Monsignor Harry J. Byrne, JCD * * * Comment/

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Location: 3103 Arlington Avenue,, Bronx, NY 10463, United States

January 28, 2007


Last Monday marked the thirty-fourth anniversary of the Roe v. Wade decision of the US Supreme Court, which opened the floodgates on what eventually proved to be unrestricted abortion. Popes, bishops, and pro-life advocates have spoken out forcefully and authoritatively against abortion, emphasizing the inviolability of human life. But it is apparent that these authoritative statements of condemnation, however logical and well-founded, have not been adequate to stem the tide of political and popular acceptance of the pro-choice stance on abortion, There is need to recognize and rebut the principal argument for legal abortion: the notion that women have unrestricted liberty, including their control of their reproductive functions.

Regrettably, feminist ideology is perceived by many, both pro-choicers and pro-lifers, as necessarily including a woman’s right to terminate her pregnancy. This need not be so. The organization, “Feminists for Life”, embraces the wide range of women’s new freedoms and new roles, but emphatically rejects the pro-choice option as part of the feminist package. When “Feminists for Life” were denied participation in various feminist gatherings, many prominent pro-choice intellectuals opposed their exclusion. Pro-life feminists, they declared, were just as legitimately feminists as pro-choice members. “Feminists for Life” thus gives enormous support and credibility to the pro-life position. They are feminists, indeed, as they support the ongoing freedom and new opportunities for women. But they draw the line at the notion of freedom for abortion choice.

Our Church does not share the kind of platform enjoyed by Feminists for Life”. It speaks out of a context widely regarded by many Catholics and non-Catholics, as opposed to the modern advances of women. Its denial of the abortion freedom is regarded as just one more of many anti-women attitudes and policies of our Church. A mother was asked, “How many sacraments are there?” “Seven for boys,” she answered, “and six for girls”. Not only is a woman’s ordination to priesthood out of the question. John Paul II forbad even any discussion of the topic. At a time of great shortage of priests, our Church imports priests from other countries, who frequently lack the language ability or cultural sensitivity for ministry here. Laymen, some retired, some still occupied with their profession or business, are ordained as deacons. They baptize, perform marriages, preach from the pulpit, have an ordained role in liturgies. Our religious sisters with a rich history in the life of our nation, with scholarly degrees, substantial experience in teaching and spiritual counseling, and with appropriate language and cultural skills cannot baptize, witness marriages, preach in the pulpit, or have a role in liturgies.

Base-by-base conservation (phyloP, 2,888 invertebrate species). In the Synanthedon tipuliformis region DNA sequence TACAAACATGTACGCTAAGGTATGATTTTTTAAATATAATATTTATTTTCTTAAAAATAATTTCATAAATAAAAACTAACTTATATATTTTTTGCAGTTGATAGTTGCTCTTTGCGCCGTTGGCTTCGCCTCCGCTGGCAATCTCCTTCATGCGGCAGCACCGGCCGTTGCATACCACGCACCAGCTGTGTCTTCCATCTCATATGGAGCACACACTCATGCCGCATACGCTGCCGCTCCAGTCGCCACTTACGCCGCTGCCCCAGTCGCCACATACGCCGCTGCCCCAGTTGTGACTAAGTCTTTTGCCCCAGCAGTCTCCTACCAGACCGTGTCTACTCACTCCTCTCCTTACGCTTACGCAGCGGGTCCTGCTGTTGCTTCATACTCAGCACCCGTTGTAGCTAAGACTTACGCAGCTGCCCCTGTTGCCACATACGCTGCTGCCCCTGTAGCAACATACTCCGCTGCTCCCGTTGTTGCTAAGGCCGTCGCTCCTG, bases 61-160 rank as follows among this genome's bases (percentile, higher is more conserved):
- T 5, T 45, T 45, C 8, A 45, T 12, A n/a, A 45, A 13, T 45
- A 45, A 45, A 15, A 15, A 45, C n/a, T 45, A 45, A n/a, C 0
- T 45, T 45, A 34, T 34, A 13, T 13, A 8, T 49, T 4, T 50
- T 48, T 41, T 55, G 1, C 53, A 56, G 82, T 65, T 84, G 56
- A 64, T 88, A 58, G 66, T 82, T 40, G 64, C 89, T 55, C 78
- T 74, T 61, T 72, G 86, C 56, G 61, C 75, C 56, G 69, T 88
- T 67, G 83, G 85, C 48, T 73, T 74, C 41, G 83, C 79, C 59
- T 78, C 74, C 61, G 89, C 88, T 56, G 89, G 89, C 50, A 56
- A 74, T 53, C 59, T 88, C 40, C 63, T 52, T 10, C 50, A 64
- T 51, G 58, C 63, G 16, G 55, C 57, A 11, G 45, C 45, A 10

Altar girls have been permitted only in recent years but are still banned in many dioceses. Women unlike men cannot be formally installed as lectors. Pope John Paul II, in his many writing, including the encyclical “On the Dignity of Women”, praises women but invariably insists “on the complementarity of their roles”. It was JP II who sat in stony silence on his 1979 visit here while Sister Theresa Kane respectfully addressed him on the role of women.
Women have broken the glass ceiling in business and the professions, They are CEOs, judges, senators, governors of states, physicians, surgeons, and professionals in all fields. Congresswoman Nancy Pelosi spoke of breaking the marble ceiling on her election as the first woman Speaker of the House of Representatives. Aside from St. Paul’s “There is neither Jew nor Greek; there is neither slave nor free; there is neither male nor female. For you are all one in Jesus Christ.” Aside from matters of justice; aside from failing to utilize in a time of need fully one half of our constituency, there would be the not inconsiderable benefit for our Church having a more credible context out of which to present our pro-life message. We are perceived as holding an outmoded patriarchal ideology of which being anti-abortion is a part. Our pro-life position need not carry this burden. By applauding the salutary advances of women in our society, we provide ourselves with a context out of which we speak in more persuasive tones.

By breaking the stained glass ceiling in our Church, our pro-life voices come out of a far more acceptable context.


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